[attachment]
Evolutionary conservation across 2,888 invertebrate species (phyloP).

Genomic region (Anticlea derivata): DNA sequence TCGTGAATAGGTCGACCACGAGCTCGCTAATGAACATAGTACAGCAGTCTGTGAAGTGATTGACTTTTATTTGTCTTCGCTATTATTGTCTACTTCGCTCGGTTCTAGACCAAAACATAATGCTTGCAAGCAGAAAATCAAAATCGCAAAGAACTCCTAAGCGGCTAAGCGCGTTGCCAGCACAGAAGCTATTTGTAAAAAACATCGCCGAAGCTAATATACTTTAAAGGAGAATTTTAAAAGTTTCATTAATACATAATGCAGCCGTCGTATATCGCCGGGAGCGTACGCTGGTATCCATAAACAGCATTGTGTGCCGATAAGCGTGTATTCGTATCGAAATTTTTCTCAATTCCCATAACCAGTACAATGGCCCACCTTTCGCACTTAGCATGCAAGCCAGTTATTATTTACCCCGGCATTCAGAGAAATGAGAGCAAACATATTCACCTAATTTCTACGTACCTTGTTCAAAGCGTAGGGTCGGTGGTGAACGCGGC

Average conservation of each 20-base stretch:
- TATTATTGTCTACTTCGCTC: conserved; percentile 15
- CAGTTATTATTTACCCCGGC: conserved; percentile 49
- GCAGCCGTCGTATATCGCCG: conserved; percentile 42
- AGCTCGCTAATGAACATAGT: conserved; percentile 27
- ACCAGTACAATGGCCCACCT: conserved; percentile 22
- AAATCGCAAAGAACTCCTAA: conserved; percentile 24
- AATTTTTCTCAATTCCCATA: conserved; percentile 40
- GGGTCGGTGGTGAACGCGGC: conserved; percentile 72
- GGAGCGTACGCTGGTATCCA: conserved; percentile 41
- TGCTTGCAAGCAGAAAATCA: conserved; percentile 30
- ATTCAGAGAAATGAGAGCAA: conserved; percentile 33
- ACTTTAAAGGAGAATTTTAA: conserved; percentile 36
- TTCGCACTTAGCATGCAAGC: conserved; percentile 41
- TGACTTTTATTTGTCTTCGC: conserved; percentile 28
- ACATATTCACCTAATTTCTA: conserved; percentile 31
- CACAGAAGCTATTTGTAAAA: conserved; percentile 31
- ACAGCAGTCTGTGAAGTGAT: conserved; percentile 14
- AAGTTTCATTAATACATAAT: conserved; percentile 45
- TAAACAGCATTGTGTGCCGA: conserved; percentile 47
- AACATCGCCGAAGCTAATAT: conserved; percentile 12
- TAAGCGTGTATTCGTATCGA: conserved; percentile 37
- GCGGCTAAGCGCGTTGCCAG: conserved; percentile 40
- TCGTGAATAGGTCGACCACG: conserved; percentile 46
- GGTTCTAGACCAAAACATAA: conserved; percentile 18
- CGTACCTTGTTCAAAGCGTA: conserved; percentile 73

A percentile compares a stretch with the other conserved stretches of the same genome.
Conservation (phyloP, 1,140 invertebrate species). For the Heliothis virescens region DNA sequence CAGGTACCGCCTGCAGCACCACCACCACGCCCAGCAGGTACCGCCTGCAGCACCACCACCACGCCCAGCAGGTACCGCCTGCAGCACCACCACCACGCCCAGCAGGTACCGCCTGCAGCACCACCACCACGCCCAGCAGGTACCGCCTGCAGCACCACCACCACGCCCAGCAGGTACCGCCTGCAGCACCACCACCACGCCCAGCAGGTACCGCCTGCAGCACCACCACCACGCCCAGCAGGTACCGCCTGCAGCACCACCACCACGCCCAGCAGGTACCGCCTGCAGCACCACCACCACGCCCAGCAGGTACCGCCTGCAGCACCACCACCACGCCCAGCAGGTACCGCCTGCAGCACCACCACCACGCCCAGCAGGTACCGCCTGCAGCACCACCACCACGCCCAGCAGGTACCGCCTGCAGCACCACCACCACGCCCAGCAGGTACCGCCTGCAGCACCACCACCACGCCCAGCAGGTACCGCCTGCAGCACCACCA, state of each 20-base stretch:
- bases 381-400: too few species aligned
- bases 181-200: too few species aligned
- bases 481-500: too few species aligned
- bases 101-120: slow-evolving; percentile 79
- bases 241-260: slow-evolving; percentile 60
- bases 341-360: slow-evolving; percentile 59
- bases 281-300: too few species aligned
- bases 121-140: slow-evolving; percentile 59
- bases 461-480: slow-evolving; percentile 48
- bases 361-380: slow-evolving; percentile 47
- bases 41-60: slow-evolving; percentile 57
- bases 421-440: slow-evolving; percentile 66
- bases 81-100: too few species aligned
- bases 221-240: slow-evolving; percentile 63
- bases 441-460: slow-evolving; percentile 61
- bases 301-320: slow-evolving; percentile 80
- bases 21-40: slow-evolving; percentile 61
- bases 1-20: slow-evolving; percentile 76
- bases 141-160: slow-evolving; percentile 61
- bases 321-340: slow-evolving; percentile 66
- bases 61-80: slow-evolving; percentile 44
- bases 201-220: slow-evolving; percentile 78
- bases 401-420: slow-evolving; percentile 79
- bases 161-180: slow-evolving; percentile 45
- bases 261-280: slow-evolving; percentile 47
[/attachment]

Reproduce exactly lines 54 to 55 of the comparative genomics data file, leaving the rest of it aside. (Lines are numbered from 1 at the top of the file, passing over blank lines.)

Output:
- bases 161-180: slow-evolving; percentile 45
- bases 261-280: slow-evolving; percentile 47